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AwN Program

The Ana wa Nahnoo” (Me and Us) Program is a life skills, manners, ethics, and citizenship program that aims at giving children (10-15 year-old) the skills that would enable them to progress and their society to economically develop.

The Program is unique in that:

  • It is tailored specifically for our country and addresses many of its concerns, such as tribal ties,
  • It communicates with children through the character of their friend “the Book” whom they love, trust and listen to.
  • It presents its concepts in more than one way, repeats them, asks the children to narrate pertaining personal or real life stories until they conceptualize the concepts and so, own them, and as they continue applying them, they internalize them,
  • Besides instilling manners and ethics in children, it presents them with more than 80% of the cultural concepts scientifically proven to help the economic development of societies.

The Program is composed of four parts that are applied over a period of two years.  Its concepts are presented by means of many questions, interactive, colored, entertaining and food-for-thought cartoons, activities, and many real stories.

The main goal of the Program is to help develop a healthy society. In this society, the individual knows himself and takes pride in himself, and at the same time values his relationship with those around him, accepts their differences and benefits from them.

The first part: “Me” or Ana: This part instills in children a sense of self-value by: asking them many personal questions that signify interest, by teaching them to be organized, organizing their consciousness and teaching them to use lists and schedules, by teaching them to always have goals and to persevere in reaching them, by introducing them to the three facets of their self, past, present and future direction, and by developing their emotional intelligence and imagination….etc.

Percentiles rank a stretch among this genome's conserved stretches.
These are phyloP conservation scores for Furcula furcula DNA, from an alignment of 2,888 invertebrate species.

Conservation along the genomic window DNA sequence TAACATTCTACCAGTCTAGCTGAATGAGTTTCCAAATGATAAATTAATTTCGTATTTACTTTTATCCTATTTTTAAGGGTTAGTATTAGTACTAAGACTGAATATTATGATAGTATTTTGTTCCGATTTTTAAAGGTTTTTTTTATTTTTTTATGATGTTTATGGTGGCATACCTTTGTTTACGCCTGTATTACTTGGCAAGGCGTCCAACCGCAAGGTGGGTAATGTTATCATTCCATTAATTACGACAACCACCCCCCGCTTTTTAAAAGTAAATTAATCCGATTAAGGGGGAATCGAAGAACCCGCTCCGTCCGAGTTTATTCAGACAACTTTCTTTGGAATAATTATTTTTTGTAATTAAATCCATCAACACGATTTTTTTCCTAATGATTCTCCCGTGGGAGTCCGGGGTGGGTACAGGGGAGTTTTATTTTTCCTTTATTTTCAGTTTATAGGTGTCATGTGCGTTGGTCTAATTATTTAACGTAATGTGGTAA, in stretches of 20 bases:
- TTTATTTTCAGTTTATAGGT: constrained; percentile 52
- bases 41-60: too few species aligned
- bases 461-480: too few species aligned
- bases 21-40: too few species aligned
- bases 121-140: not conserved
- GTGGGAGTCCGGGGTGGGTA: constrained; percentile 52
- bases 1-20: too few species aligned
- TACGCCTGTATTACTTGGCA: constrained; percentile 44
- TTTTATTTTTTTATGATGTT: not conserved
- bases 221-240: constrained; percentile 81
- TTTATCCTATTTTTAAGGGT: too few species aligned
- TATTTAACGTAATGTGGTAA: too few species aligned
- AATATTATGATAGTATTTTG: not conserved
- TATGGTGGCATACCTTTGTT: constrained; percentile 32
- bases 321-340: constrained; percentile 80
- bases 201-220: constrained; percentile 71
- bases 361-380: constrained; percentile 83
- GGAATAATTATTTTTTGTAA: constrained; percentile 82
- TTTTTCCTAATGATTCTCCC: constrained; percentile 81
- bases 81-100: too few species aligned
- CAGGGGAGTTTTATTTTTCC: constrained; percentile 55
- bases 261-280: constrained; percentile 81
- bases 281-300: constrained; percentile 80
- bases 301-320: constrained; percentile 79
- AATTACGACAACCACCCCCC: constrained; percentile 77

After the program has developed the individual within the “Me” or Ana it turns to developing the relationship between the Ana and the Nahnoo (The Me and Us), and so in its second part, “Ana wa Nahnoo, the Basics and the Skills”, the Program defines the basics of the relationship between the Ana and the Nahnoo (like respect, one does not own one’s body or one’s time, one is entrusted with them, valuing privacy, the importance of saving, of developing work skills, of unconditional love) and it shows how to develop these basics.

In its third part, “Ana wa Nahnoo our Differences and our Connectedness”, having delineated the relationship of the Ana to the Nahnoo, the Program focuses on what may spoil this relationship, not knowing how to deal with our differences. It presents the stories of the tribal problems in Rwanda and Kenya as examples of problems arising from not accepting the other, and shows how to make assets out of our differences and not let them become liabilities since differences can increase the vitality of a community and multiply its chances for development.

In the fourth part, “Ana wa Nahnoo Our Society”, we arrive at the resultant society formed by the previously described individuals or Ana, a society where one unconditionally loves one’s country as one loves one’s mother, where we address different issues of the environment, of democracy, of separation of powers and responsibility, and in which we differentiate between the public and the private.  The Program then trains the children to make choices and to take collective decisions, then asks them to prepare a project for their society.

In every part of the Program, there are 3 main concepts used to evaluate it and 8 or 9 additional ones. The Program or parts of it were applied in 12 governorates on 31,800 child-terms, where a child-term is a child who was given a term or 36 scholastic hours plus weekly supplementary activities of the Program.

The effectiveness of the Program was demonstrated in an independent Impact Assessment Study conducted by the consultant. Hana Fahmy in 2012-2013. It was also clear from the observations of many parents, teachers, school administrations, and youth centers who testified that the children have really changed, showed self-confidence, became more organized in their lives, started using lists and schedules, work through goals, and they started applying in their life the good attributes they learned in the Program. In a different study, two years after completion of the Program the children still remembered to have goals and to use lists and schedules and be organized.